Now, I don’t want to compare in any direct way Putin to [Adolf] Hitler because he’s done nothing like that. If anyone you want to compare it to something that comes close to German crimes, you’re going to have to point to the U.S. before you could ever point it to Putin. But that said, it is a toxic, nationalist, and aggressive state. What they’ve done in Ukraine is illegal. Even though the U.S. helped create this situation, what I was going to say is they also helped to create Hitler. They thought Hitler was going to just attack the Soviet Union, and FDR did nothing until the very end to stop American corporations from sending vehicles and other kinds of industrial output to Hitler. In fact, I’ve heard it said by historians that Hitler could never have invaded, even in the beginning, without American vehicles.

Henry Ford was a big supporter of Hitler. This is fairly well known. He used to send Hitler money every year on his birthday and was given a big award by the Nazis. In fact, Hitler said he learned about how to message anti-Semitism from the newsletter, the newspaper that Ford used to put out in Detroit.

Walter Kiriaki

Yeah. Actually, I think also it was the eugenics, [Charles] Lindbergh and stuff. He was impressed with that.

Paul Jay

All of these things have to be looked at. It’s not just the U.S. as the evil bad guy. It’s a global system within which every country strives. All of these big capitalist countries strive for the interests of their own elites. It’s a class question, but some are in a better position than others. Now, the elites in Western Europe have been groomed. The ones that were willing to survive under the U.S. umbrella have been groomed to power as part of the U.S. system.

Walter Kiriaki

Right.

Paul Jay

By keeping Russia out of it, a nuclear power, it means the Western European countries are dependent on an American nuclear umbrella. The whole thing is completely insane because as if this nuclear umbrella is going to save you. It is nuts. If something starts, say goodbye to Europe in no time.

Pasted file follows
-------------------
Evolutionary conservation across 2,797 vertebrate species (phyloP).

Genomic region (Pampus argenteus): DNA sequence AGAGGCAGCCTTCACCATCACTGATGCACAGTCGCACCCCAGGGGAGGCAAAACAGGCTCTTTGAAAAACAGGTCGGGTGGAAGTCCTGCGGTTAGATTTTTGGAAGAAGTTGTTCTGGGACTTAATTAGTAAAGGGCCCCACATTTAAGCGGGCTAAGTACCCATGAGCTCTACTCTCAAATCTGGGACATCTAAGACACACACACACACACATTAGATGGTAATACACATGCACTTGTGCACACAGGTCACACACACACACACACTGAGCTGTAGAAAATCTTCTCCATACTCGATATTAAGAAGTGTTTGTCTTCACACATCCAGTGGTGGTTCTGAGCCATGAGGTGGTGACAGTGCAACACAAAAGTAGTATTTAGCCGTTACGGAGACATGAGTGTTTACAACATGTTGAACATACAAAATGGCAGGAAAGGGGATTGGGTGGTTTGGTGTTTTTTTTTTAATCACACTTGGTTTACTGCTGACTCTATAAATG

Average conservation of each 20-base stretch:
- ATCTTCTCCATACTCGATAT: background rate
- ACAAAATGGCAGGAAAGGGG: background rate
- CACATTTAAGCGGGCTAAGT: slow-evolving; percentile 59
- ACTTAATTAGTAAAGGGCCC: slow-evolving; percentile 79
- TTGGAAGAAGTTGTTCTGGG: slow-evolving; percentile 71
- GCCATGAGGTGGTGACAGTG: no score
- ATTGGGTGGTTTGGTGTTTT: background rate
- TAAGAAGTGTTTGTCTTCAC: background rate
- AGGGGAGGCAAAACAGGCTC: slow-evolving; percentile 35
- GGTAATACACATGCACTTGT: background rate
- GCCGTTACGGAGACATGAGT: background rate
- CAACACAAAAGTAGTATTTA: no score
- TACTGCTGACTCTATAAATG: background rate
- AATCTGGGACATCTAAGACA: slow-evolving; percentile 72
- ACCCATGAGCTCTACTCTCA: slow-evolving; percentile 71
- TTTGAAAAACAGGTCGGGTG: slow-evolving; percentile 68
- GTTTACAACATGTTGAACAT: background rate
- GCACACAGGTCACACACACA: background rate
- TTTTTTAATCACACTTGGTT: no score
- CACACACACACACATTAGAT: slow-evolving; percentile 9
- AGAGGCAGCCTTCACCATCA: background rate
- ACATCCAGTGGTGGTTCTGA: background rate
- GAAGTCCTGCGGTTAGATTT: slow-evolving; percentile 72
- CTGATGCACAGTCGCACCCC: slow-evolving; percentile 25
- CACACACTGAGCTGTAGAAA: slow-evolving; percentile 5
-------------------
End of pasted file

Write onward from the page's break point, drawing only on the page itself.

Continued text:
So what does it mean we need to do? We need to educate people and talk about this as a class question. Take Ukraine, for example. I think the people of Ukraine—and when I say people, I mean the whole of the people, including the elites and workers and ordinary people—have a right to resist an illegal invasion. But should they? And should they the way it’s happening?

What I mean by that is, when it became clear, and it became clear very early on, that the Russians were going to be able, at the very least, to control Donbas and Crimea, at the least that; why keep fighting on the Ukrainian side? Why were tens and hundreds of thousands of lives lost so that the Ukrainian elites could regain control of Donbas and maybe Crimea? Although that was unlikely? Why are all of these workers dying so that this utterly corrupt Ukrainian oligarchy can regain control? Why do that?

Now, I understand the nationalist urge, and they do, in terms of legality, have a right to resist that Russian invasion. But why hundreds of thousands of lives to fight to some stalemate, which everyone was predicting early on? Why not acknowledge it? What should have been done before there was ever an invasion? Why not take NATO off the table?

Walter Kiriaki

Why not put it on the table? Why not have NATO troops in Ukraine to deter Russia at the time?

Paul Jay

Then you’re asking for a fucking world war. No.

Walter Kiriaki

I think we have a world war as it is.

Paul Jay

No, we don’t.

Walter Kiriaki

I understand what you’re saying.

Paul Jay

One of the main justifications for the invasion was that Ukraine was going to wind up in NATO. The truth of it was they weren’t.

Walter Kiriaki

Yeah, that’s true.

Paul Jay

Turkey and France were against it. In all likelihood they were not going to get a consensus. There were a lot of voices in Ukraine saying to the Ukrainian state, to [Volodymyr] Zelenskyy, just say Ukraine won’t join NATO. Get it off the table. Take away the excuse. It could have without changing anything because Ukraine wasn’t getting into NATO anyway. It was a BS excuse that Putin used.

Walter Kiriaki

That I agree with.

Paul Jay

They could have just taken away that excuse, and it would have diffused whatever popular support there was in Russia for the invasion. How do you justify it to the Russian people if you can say Ukraine won’t be part of NATO?

Walter Kiriaki

Do you think the Russian people have a say in their government?

Paul Jay

Do we?

Walter Kiriaki

I mean, Putin-

Paul Jay

Do we?

Walter Kiriaki

No. Does the Russian people? Because Putin won by 80%, right? So, doesn’t that show that Russia wants the war to continue?

Paul Jay

No.

Walter Kiriaki

I know it doesn’t.

Paul Jay

No. The people have-

Walter Kiriaki

You see what I mean?

Paul Jay